ACH’s Position on Other 340B Reform Efforts

In March 2024, Congresswoman Doris Matsui (D-CA) introduced the 340B PATIENTS Act (H.R.7635), and ACH was happy to endorse this legislation. The 340B PATIENTS Act would protect and strengthen the 340B program by codifying 340B providers’ ability to use contract pharmacies to dispense 340B discounted drugs. This would ensure that 340B patients can pick up their prescriptions at any local pharmacy and that safety-net providers can continue providing expanded medical and social services to their communities using their 340B discount savings.

In April 2024, ACH submitted detailed comments regarding the Bipartisan Senate 340B Working Group’s request for information and discussion draft of the Supporting Underserved and Strengthening Transparency, Accountability, and Integrity Now and for the Future of 340B Act, or the SUSTAIN 340B Act. The bipartisan, thoughtful, comprehensive process being undertaken by the Working Group’s six Senators represents an important opportunity for 340B reform, taking into account feedback from varied stakeholders. ACH looks forward to continued engagement in this process.

ACH’s Solution: 340C Legislative Proposal

ACH’s Senior Vice President of Policy & Government Affairs, Stephanie Krenrich, said that ACH is urging Congress to prioritize the unique needs of health centers by enacting its 340C proposal. This proposal, which was developed by health center leaders, creates a voluntary subset of the 340B program that incorporates transparency and accountability measures and requires participants to invest all program savings back into patient services.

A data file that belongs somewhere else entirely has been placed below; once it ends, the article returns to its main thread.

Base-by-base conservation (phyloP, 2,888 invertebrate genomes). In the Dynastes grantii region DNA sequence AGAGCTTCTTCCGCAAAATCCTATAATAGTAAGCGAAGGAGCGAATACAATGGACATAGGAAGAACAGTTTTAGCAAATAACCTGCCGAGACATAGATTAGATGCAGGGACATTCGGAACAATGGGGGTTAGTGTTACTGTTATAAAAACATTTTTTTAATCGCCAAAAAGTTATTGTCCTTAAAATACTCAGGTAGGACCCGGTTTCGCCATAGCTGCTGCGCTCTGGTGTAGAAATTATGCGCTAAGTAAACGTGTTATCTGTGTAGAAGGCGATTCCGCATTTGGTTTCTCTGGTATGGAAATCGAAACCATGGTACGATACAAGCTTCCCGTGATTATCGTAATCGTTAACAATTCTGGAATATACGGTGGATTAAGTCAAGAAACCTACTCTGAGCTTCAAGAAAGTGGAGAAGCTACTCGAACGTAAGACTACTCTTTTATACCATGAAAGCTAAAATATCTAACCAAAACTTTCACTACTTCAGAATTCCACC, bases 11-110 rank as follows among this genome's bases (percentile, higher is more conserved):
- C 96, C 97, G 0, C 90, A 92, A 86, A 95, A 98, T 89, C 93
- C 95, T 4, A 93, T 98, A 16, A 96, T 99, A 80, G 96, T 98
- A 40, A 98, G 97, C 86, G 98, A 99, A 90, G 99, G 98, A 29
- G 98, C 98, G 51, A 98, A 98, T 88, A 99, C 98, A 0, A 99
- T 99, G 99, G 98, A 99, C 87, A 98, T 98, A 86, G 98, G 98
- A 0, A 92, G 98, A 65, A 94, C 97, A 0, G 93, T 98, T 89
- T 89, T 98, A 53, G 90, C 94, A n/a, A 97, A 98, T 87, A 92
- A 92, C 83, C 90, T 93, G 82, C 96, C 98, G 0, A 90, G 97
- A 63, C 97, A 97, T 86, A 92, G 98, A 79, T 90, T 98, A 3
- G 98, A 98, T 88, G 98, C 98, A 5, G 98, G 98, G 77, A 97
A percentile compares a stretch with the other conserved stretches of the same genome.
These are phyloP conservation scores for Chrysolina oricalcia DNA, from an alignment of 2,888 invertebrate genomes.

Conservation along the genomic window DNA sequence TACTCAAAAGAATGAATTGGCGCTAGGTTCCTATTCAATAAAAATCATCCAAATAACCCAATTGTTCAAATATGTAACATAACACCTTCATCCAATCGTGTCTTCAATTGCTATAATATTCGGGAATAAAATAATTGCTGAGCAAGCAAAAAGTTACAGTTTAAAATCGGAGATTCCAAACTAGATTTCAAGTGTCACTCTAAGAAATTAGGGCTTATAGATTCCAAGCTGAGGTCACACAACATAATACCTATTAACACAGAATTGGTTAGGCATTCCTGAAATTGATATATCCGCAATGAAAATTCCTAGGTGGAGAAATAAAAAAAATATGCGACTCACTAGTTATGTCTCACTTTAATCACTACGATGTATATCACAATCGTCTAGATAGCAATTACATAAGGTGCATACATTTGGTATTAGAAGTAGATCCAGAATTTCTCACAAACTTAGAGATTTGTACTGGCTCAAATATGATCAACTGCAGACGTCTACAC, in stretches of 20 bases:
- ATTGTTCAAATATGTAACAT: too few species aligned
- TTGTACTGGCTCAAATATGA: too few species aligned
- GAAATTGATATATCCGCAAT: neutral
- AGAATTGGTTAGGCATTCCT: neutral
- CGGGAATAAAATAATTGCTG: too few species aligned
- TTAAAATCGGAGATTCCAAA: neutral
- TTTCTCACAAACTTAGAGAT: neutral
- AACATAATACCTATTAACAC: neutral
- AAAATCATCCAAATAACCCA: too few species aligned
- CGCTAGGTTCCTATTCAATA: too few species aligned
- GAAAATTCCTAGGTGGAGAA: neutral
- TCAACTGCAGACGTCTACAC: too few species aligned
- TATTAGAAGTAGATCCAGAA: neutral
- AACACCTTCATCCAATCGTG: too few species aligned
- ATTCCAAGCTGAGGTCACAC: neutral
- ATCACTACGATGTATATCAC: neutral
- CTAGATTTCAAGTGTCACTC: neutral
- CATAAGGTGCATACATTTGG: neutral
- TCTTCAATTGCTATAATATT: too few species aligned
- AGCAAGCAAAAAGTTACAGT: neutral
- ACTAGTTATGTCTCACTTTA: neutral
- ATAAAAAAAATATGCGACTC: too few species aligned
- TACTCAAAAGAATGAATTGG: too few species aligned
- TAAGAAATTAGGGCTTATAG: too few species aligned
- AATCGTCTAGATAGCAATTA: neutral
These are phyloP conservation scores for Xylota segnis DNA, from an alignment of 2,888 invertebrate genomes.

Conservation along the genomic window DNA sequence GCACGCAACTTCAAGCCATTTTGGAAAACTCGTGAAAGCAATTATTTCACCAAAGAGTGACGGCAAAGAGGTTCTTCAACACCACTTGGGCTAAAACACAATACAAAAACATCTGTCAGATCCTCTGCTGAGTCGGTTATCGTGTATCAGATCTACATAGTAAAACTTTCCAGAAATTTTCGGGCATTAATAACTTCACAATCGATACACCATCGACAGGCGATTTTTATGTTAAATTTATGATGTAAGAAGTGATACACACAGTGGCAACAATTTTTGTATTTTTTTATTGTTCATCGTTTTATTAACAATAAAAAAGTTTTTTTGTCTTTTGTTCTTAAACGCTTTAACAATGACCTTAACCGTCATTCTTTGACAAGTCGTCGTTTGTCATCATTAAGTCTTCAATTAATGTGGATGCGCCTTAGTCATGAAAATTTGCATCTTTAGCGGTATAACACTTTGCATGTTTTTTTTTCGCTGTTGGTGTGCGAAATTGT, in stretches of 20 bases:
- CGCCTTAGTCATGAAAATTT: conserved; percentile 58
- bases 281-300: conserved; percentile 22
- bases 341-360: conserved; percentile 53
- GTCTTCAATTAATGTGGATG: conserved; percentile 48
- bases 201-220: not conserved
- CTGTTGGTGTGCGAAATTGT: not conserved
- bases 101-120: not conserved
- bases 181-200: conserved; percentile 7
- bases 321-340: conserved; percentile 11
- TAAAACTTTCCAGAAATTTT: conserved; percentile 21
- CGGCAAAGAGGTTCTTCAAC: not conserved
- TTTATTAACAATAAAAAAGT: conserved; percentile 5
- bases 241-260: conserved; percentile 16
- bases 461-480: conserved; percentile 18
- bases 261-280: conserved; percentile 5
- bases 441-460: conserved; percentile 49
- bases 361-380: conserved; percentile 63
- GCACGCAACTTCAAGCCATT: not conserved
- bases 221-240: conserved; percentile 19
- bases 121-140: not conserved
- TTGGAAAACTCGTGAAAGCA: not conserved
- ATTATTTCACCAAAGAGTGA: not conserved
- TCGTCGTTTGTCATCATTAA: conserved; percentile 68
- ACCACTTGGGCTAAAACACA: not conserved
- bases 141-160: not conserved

Entities that meet accountability standards would then be entitled to 1) Protection against discriminatory network and reimbursement actions by health insurers and PBMs, 2) unlimited use of contract pharmacies, and 3) reimbursement at wholesale acquisition cost (WAC) for all Medicaid drugs. 340C is an “opt-in” option for all 340B covered entities, not just for health centers.

The legislative proposal maintains key provisions of the original 340B program, including the prime vendor, certification processes, and a prohibition on resale of drugs. It provides HRSA regulatory authority to implement the legislation and authorizes appropriations in such sums as necessary.

For more information about 340C, please view our white paper or contact ACH’s SVP of Policy & Government Affairs, Stephanie Krenrich.